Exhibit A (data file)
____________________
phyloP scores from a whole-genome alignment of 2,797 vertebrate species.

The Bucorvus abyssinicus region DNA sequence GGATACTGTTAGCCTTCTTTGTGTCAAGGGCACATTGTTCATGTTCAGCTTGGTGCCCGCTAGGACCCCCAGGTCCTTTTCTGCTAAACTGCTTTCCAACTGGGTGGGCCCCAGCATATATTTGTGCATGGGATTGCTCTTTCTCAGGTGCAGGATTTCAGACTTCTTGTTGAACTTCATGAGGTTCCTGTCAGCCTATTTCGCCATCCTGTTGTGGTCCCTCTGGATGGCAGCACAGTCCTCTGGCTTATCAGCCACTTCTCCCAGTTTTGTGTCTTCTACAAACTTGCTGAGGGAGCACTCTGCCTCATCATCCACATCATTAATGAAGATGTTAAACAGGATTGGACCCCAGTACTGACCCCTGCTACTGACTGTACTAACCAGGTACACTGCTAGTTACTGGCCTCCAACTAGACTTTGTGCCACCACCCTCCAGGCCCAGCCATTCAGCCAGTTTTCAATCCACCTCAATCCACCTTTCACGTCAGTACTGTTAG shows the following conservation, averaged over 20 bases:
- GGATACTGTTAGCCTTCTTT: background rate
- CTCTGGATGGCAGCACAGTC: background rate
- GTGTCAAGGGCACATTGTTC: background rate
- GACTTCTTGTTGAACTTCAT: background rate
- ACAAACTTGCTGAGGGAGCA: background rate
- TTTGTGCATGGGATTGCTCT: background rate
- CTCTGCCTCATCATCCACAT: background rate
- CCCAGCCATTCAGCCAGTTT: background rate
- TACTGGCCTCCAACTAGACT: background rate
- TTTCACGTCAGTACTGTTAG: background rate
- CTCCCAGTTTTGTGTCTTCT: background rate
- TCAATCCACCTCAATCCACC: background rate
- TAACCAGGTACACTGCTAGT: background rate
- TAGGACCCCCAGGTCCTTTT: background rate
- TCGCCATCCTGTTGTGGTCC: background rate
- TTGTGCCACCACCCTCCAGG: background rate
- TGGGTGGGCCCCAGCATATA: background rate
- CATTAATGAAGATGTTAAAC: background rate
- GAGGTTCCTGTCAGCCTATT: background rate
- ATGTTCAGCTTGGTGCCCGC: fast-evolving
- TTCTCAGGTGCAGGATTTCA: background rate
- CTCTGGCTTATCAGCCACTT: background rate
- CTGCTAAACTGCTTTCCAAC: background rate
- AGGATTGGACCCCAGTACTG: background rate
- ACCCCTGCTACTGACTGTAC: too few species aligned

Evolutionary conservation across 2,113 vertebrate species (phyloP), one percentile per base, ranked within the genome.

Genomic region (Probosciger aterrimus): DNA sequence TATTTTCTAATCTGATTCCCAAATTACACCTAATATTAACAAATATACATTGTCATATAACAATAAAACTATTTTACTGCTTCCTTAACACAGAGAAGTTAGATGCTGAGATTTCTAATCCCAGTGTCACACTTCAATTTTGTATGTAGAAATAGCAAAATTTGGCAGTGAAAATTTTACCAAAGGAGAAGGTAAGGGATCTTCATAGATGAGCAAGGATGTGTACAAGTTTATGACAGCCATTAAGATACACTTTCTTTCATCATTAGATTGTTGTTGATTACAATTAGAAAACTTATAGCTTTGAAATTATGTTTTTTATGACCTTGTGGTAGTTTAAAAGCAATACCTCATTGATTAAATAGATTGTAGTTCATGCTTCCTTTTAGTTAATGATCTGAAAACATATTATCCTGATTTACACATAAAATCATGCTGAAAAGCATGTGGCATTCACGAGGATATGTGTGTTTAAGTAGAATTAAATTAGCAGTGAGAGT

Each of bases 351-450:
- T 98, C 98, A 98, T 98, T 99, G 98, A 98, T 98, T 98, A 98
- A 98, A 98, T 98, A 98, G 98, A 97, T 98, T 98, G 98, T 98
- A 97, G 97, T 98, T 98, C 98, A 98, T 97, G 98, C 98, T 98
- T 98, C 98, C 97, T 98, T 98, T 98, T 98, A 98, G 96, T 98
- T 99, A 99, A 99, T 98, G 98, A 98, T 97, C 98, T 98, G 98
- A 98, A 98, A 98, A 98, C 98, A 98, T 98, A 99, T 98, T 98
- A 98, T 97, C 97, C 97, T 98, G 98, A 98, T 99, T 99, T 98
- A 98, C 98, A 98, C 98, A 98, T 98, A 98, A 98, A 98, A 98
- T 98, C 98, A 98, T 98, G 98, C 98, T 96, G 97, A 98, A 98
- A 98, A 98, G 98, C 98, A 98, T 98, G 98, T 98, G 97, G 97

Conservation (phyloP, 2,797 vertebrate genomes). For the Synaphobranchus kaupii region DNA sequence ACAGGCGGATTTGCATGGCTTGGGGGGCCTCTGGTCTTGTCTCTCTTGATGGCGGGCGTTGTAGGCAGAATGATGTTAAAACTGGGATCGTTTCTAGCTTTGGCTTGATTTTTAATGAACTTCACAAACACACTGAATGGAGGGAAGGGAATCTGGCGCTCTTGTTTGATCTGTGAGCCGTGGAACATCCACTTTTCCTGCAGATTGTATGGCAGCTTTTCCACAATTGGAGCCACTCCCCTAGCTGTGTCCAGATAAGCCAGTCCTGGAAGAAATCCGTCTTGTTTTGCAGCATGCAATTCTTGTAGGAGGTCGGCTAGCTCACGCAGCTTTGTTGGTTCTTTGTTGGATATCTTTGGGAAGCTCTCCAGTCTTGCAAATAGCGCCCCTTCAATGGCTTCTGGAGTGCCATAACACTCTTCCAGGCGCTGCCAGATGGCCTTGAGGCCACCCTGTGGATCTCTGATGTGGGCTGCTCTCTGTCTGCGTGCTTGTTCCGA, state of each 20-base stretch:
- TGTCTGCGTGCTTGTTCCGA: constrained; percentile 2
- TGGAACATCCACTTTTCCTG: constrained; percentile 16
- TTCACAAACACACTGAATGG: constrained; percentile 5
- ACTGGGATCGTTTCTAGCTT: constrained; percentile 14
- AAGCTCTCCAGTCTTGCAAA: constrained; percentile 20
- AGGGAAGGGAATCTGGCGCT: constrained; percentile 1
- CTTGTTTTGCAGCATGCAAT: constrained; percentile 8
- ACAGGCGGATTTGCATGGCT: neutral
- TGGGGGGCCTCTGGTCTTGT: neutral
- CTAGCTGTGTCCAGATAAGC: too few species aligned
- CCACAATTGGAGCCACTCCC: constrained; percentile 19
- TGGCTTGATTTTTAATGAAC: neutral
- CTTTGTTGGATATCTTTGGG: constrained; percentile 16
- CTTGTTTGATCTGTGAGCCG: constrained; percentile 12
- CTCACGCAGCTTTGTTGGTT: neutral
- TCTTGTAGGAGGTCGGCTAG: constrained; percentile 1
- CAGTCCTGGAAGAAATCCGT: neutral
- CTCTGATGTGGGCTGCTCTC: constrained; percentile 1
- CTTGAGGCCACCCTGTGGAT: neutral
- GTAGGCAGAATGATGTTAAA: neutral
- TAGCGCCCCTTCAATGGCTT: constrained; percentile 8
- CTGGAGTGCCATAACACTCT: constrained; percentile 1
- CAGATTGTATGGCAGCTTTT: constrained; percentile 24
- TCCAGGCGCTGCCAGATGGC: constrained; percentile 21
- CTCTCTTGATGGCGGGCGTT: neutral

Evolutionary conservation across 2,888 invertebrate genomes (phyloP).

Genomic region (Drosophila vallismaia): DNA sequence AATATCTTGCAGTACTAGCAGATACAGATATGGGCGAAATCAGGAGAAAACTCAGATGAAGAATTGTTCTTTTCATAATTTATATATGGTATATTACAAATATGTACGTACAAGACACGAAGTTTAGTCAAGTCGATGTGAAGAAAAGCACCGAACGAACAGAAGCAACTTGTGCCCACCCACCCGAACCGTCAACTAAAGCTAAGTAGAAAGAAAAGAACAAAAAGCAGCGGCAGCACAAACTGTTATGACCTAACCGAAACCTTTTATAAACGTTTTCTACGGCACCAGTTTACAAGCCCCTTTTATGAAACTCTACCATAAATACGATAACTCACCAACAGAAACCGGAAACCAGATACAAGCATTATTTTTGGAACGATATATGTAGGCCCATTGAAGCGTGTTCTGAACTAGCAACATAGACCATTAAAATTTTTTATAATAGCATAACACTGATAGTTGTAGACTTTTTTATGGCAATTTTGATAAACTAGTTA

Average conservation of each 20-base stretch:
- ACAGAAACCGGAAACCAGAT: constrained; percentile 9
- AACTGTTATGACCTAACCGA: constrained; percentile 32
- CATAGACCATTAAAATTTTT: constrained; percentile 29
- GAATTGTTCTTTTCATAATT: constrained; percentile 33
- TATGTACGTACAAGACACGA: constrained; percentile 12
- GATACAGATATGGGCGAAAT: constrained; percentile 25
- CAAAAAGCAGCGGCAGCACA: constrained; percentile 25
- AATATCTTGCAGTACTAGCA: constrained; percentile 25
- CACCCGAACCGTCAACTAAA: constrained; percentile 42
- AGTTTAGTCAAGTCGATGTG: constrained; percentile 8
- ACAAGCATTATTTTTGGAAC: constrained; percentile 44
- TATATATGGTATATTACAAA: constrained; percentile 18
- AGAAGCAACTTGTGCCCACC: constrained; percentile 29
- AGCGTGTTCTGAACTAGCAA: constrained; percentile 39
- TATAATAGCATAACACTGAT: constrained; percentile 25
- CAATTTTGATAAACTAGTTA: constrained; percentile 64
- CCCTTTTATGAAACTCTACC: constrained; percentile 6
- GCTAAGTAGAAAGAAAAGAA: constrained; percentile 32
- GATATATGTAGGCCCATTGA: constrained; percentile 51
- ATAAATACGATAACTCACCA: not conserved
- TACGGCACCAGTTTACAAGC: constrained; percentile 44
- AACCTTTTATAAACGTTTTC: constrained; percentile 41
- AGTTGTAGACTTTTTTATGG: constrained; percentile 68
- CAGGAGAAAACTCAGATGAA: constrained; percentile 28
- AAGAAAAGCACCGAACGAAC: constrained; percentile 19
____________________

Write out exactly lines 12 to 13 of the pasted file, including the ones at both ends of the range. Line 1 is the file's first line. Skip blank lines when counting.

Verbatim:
- TTTCACGTCAGTACTGTTAG: background rate
- CTCCCAGTTTTGTGTCTTCT: background rate